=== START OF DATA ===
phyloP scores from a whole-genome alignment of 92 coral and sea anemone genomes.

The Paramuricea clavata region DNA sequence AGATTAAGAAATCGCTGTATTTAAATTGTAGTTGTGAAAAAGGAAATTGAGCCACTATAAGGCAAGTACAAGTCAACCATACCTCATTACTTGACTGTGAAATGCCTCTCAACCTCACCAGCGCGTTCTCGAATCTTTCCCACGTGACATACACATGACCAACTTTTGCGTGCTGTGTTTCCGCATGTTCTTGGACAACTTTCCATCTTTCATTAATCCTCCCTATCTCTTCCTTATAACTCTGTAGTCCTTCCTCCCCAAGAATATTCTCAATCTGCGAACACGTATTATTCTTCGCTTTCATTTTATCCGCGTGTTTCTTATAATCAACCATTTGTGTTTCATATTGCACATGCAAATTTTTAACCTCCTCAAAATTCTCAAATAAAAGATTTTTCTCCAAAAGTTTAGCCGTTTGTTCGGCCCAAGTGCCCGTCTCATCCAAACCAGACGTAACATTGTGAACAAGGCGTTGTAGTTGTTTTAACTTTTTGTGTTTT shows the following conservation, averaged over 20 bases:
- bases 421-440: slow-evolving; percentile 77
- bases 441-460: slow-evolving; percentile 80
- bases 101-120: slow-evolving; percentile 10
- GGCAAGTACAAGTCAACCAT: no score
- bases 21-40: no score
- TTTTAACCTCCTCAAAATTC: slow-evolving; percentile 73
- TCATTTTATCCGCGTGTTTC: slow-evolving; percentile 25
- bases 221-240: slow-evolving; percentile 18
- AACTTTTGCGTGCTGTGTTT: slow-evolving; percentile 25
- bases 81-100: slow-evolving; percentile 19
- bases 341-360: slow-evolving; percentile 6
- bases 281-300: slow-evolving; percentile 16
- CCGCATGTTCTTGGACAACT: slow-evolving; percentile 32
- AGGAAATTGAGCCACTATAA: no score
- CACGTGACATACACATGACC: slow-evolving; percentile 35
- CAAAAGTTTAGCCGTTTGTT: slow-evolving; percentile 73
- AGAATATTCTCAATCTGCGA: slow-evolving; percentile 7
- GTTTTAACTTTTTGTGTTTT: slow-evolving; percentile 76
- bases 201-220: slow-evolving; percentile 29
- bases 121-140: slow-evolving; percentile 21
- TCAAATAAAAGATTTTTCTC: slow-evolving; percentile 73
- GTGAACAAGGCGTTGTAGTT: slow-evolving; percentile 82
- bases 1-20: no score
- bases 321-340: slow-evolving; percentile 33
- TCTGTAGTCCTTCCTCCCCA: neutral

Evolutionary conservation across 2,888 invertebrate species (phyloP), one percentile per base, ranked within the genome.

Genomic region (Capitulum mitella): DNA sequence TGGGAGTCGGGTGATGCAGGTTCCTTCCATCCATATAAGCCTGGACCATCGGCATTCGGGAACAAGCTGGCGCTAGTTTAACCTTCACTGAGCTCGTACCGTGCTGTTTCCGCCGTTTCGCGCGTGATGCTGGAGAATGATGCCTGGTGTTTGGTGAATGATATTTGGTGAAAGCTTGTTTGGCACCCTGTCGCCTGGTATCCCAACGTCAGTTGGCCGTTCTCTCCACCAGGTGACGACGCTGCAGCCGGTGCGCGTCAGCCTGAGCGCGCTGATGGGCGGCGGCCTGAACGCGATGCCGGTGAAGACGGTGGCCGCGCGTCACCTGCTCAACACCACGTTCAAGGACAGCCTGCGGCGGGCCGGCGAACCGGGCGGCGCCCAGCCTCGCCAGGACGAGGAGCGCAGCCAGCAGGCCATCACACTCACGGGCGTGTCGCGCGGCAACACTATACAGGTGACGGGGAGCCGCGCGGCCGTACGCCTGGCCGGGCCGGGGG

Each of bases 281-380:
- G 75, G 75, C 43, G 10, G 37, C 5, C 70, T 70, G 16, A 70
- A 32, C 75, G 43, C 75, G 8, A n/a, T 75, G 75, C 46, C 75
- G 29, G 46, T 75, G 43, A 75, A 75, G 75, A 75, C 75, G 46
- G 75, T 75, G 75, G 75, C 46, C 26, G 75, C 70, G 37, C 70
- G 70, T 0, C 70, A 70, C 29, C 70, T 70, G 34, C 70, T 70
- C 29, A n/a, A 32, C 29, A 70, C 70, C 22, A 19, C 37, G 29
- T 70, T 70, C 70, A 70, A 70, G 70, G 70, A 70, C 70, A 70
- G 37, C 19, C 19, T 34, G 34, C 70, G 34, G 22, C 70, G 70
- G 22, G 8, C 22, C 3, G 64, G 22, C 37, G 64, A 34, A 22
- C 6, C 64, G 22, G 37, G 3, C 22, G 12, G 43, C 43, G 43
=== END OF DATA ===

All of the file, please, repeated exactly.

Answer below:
phyloP scores from a whole-genome alignment of 92 coral and sea anemone genomes.

The Paramuricea clavata region DNA sequence AGATTAAGAAATCGCTGTATTTAAATTGTAGTTGTGAAAAAGGAAATTGAGCCACTATAAGGCAAGTACAAGTCAACCATACCTCATTACTTGACTGTGAAATGCCTCTCAACCTCACCAGCGCGTTCTCGAATCTTTCCCACGTGACATACACATGACCAACTTTTGCGTGCTGTGTTTCCGCATGTTCTTGGACAACTTTCCATCTTTCATTAATCCTCCCTATCTCTTCCTTATAACTCTGTAGTCCTTCCTCCCCAAGAATATTCTCAATCTGCGAACACGTATTATTCTTCGCTTTCATTTTATCCGCGTGTTTCTTATAATCAACCATTTGTGTTTCATATTGCACATGCAAATTTTTAACCTCCTCAAAATTCTCAAATAAAAGATTTTTCTCCAAAAGTTTAGCCGTTTGTTCGGCCCAAGTGCCCGTCTCATCCAAACCAGACGTAACATTGTGAACAAGGCGTTGTAGTTGTTTTAACTTTTTGTGTTTT shows the following conservation, averaged over 20 bases:
- bases 421-440: slow-evolving; percentile 77
- bases 441-460: slow-evolving; percentile 80
- bases 101-120: slow-evolving; percentile 10
- GGCAAGTACAAGTCAACCAT: no score
- bases 21-40: no score
- TTTTAACCTCCTCAAAATTC: slow-evolving; percentile 73
- TCATTTTATCCGCGTGTTTC: slow-evolving; percentile 25
- bases 221-240: slow-evolving; percentile 18
- AACTTTTGCGTGCTGTGTTT: slow-evolving; percentile 25
- bases 81-100: slow-evolving; percentile 19
- bases 341-360: slow-evolving; percentile 6
- bases 281-300: slow-evolving; percentile 16
- CCGCATGTTCTTGGACAACT: slow-evolving; percentile 32
- AGGAAATTGAGCCACTATAA: no score
- CACGTGACATACACATGACC: slow-evolving; percentile 35
- CAAAAGTTTAGCCGTTTGTT: slow-evolving; percentile 73
- AGAATATTCTCAATCTGCGA: slow-evolving; percentile 7
- GTTTTAACTTTTTGTGTTTT: slow-evolving; percentile 76
- bases 201-220: slow-evolving; percentile 29
- bases 121-140: slow-evolving; percentile 21
- TCAAATAAAAGATTTTTCTC: slow-evolving; percentile 73
- GTGAACAAGGCGTTGTAGTT: slow-evolving; percentile 82
- bases 1-20: no score
- bases 321-340: slow-evolving; percentile 33
- TCTGTAGTCCTTCCTCCCCA: neutral

Evolutionary conservation across 2,888 invertebrate species (phyloP), one percentile per base, ranked within the genome.

Genomic region (Capitulum mitella): DNA sequence TGGGAGTCGGGTGATGCAGGTTCCTTCCATCCATATAAGCCTGGACCATCGGCATTCGGGAACAAGCTGGCGCTAGTTTAACCTTCACTGAGCTCGTACCGTGCTGTTTCCGCCGTTTCGCGCGTGATGCTGGAGAATGATGCCTGGTGTTTGGTGAATGATATTTGGTGAAAGCTTGTTTGGCACCCTGTCGCCTGGTATCCCAACGTCAGTTGGCCGTTCTCTCCACCAGGTGACGACGCTGCAGCCGGTGCGCGTCAGCCTGAGCGCGCTGATGGGCGGCGGCCTGAACGCGATGCCGGTGAAGACGGTGGCCGCGCGTCACCTGCTCAACACCACGTTCAAGGACAGCCTGCGGCGGGCCGGCGAACCGGGCGGCGCCCAGCCTCGCCAGGACGAGGAGCGCAGCCAGCAGGCCATCACACTCACGGGCGTGTCGCGCGGCAACACTATACAGGTGACGGGGAGCCGCGCGGCCGTACGCCTGGCCGGGCCGGGGG

Each of bases 281-380:
- G 75, G 75, C 43, G 10, G 37, C 5, C 70, T 70, G 16, A 70
- A 32, C 75, G 43, C 75, G 8, A n/a, T 75, G 75, C 46, C 75
- G 29, G 46, T 75, G 43, A 75, A 75, G 75, A 75, C 75, G 46
- G 75, T 75, G 75, G 75, C 46, C 26, G 75, C 70, G 37, C 70
- G 70, T 0, C 70, A 70, C 29, C 70, T 70, G 34, C 70, T 70
- C 29, A n/a, A 32, C 29, A 70, C 70, C 22, A 19, C 37, G 29
- T 70, T 70, C 70, A 70, A 70, G 70, G 70, A 70, C 70, A 70
- G 37, C 19, C 19, T 34, G 34, C 70, G 34, G 22, C 70, G 70
- G 22, G 8, C 22, C 3, G 64, G 22, C 37, G 64, A 34, A 22
- C 6, C 64, G 22, G 37, G 3, C 22, G 12, G 43, C 43, G 43